Fierce criticism by institutional shareholders in Guinness and GrandMet has forced Mr Arnault to amend his alternative plans to merge the drinks businesses of the two UK companies with the Moet Hennessy champagne and Cognac operations of his French luxury goods group, LVMH.
Mr Arnault yesterday conceded that his demands for a 35 per cent stake in a merged drinks group, which would include the IDV business owned by GrandMet and the United Distillers arm of Guinness, were excessive. "We would be willing to accept a lower stake in the combined spirits business. The 35 per cent figure is a figure derived from the value of our assets against the market's assessment of the value of the combined spirits company. We could accept a stake lower than 30 per cent and we would consider taking a cash payment for some of our assets," said a LVMH spokesman yesterday.
Guinness and GrandMet still looked set last night to spurn a three-way merger of the drinks businesses and plough on with their own straight merger even though Mr Arnault is prepared to reduce his stake.
"Even if he had a 20 per cent stake he would still have a majority holding in the spirits business where most of the cost savings would be had and where the growth potential is the greatest. A demerger of our food and brewing businesses would destroy value," a GrandMet spokesman said yesterday.
An overwhelming number of big investors in GrandMet, headed by George Bull, and Guinness, led by Anthony Greener, said privately they would reject Mr Arnault's original proposals that would have given him a commanding shareholding.
Most of the UK companies' institutional shareholders believe a straight merger between Guinness and GrandMet offers the best deal and are not willing to entertain the idea of a three-way merger of the spirits businesses. Mr Arnault, despite being the biggest individual shareholder in Guinness and GrandMet, would need the support of these institutions to push his plans through.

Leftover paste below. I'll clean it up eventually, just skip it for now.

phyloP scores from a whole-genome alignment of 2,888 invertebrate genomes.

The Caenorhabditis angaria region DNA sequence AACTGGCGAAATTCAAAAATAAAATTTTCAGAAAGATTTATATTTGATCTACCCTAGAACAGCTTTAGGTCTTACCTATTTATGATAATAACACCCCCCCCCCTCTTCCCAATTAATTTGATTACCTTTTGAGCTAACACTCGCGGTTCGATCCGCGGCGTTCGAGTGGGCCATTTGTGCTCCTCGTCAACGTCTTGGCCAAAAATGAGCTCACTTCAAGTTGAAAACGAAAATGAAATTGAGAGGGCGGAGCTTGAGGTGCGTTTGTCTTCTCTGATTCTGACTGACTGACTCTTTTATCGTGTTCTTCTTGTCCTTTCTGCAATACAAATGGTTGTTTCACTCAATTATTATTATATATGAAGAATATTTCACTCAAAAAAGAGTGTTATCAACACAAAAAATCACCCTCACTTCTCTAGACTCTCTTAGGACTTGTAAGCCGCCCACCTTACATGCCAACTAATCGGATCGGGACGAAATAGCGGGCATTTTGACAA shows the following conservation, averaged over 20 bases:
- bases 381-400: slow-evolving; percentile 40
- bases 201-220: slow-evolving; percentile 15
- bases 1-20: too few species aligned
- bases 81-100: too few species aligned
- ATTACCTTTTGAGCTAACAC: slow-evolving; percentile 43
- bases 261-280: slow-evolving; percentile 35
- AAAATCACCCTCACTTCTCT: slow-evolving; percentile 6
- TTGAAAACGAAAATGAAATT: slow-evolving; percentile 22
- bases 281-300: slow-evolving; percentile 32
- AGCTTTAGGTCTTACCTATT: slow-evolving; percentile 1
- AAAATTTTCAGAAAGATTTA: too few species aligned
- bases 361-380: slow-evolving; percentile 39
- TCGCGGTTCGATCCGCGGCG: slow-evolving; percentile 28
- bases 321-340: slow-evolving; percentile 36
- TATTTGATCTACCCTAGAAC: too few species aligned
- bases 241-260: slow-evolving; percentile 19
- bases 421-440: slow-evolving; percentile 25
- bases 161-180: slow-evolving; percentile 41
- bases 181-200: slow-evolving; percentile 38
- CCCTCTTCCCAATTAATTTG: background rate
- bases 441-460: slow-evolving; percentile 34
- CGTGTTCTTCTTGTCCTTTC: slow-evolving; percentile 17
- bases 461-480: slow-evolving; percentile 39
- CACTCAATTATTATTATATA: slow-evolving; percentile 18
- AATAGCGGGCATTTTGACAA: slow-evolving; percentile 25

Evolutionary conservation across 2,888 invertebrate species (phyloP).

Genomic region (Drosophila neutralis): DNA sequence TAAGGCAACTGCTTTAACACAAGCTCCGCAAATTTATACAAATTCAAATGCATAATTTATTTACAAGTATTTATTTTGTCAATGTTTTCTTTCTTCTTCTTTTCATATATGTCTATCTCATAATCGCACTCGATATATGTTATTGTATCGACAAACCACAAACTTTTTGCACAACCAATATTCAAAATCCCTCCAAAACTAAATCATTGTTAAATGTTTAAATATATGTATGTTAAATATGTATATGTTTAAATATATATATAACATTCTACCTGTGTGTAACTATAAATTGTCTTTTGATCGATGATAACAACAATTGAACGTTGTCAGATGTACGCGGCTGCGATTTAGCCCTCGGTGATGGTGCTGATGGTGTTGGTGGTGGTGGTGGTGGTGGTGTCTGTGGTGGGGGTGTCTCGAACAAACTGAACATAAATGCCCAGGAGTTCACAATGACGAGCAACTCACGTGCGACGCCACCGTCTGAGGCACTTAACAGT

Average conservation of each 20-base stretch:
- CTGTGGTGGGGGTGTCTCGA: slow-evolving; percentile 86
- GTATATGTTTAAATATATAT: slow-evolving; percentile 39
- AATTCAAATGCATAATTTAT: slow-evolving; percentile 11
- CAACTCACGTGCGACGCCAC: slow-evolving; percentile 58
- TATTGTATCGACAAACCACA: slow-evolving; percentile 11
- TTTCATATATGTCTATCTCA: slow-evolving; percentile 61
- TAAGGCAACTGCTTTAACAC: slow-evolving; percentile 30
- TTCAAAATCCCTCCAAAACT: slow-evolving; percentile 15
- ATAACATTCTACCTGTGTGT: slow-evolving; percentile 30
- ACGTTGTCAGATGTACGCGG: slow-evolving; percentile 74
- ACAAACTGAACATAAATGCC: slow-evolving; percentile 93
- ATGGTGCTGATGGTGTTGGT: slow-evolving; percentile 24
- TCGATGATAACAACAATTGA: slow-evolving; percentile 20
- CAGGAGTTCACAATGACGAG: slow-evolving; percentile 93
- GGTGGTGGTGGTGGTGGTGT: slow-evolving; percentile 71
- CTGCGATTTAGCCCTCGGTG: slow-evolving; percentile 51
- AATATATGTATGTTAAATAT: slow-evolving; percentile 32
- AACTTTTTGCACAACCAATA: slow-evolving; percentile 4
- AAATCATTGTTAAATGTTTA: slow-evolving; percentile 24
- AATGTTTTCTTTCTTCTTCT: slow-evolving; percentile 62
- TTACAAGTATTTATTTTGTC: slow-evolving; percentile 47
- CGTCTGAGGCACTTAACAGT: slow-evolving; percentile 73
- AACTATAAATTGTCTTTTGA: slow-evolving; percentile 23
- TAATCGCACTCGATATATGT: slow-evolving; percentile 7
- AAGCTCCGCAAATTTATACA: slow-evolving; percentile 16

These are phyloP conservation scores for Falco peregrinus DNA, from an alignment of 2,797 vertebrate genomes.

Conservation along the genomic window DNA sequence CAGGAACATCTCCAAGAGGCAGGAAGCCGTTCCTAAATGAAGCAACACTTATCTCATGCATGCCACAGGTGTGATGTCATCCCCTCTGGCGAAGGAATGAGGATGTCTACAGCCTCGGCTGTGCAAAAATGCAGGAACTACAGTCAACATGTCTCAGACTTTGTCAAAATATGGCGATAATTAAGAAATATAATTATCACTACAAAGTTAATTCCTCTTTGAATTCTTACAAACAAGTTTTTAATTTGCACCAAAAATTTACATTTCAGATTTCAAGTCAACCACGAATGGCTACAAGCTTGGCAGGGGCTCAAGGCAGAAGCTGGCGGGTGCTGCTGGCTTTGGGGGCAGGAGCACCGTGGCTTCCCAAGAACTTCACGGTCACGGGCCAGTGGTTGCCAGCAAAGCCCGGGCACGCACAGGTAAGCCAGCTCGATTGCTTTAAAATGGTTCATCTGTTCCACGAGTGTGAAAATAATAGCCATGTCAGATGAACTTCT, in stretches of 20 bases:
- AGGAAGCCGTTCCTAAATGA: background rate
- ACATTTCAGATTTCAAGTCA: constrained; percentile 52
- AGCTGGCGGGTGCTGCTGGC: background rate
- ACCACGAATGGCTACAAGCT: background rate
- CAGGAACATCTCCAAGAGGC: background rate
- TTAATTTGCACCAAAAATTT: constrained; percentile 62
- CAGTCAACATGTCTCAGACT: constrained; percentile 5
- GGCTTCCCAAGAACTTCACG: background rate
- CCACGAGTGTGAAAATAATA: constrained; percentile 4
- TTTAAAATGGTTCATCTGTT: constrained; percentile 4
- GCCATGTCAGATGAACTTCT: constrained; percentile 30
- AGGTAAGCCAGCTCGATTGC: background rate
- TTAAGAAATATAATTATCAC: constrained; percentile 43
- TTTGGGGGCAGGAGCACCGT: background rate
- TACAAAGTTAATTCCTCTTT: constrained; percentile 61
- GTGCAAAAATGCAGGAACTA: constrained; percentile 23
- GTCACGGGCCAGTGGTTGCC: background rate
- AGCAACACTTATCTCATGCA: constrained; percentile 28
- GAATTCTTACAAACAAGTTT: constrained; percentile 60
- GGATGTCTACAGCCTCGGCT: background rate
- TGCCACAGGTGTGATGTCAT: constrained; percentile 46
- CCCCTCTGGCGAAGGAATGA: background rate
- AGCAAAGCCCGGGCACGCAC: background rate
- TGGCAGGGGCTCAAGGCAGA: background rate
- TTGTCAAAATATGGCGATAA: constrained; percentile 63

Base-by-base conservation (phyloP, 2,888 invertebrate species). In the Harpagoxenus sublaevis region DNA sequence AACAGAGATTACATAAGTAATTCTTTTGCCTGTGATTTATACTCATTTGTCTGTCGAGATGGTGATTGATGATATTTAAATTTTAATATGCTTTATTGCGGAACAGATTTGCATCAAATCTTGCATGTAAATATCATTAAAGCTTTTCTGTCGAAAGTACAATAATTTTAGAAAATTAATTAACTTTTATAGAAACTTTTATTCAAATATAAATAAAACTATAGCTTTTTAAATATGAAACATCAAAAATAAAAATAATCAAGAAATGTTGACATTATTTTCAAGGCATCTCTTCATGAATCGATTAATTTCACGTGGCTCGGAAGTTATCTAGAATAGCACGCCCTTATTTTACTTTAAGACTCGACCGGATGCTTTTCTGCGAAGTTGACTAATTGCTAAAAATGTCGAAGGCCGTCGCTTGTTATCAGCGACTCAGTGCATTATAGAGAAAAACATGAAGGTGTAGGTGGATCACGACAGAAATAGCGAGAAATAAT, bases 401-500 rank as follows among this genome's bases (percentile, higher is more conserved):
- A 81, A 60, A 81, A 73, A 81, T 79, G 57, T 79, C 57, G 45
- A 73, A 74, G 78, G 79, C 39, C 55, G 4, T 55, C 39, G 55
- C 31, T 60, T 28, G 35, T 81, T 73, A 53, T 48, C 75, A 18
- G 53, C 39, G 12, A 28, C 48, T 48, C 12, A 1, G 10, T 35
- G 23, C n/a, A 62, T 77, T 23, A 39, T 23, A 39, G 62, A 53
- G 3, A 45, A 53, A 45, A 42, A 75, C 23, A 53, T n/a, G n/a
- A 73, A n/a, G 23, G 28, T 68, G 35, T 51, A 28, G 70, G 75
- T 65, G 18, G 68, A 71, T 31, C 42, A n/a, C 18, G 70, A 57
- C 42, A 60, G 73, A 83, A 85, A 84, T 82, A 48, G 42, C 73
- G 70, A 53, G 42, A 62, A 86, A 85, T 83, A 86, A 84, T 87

Andrew Hartley, a UK fund manager at Scottish Equitable, which owns shares in GrandMet, Guinness and LVMH, said yesterday: "Mr Arnault makes deals that sometimes work and sometimes don't. We have no argument with his style which is why we have a holding in LVMH. But it is unlikely to work in this case. I think Mr Arnault's attempts will fizzle out. He has paid an awful lot of money to get this far and LVMH has not got the financial muscle to stop a merger."
Mr Arnault has splashed out more than pounds 800m buying a 6.4 per cent stake in GrandMet to get a seat at the negotiating table.
Another large shareholder of GrandMet and Guinness said: "Mr Arnault has tried to drive a wedge between shareholders and GrandMet and Guinness but it will not succeed. The idea of a transferring lots of value to Mr Arnault is ridiculous. GrandMet and Guinness should press ahead with their straight merger."
Some institutions were willing to entertain Mr Arnault's alternative proposals to split Moet Hennessy in two, giving GrandMet and Guinness control of the Hennessy cognac business and LVMH ownership of the Moet champagne operation.
"A split up of Moet Hennessy has a greater degree of logic," said Ralph Woodford, of Edinburgh Fund Managers.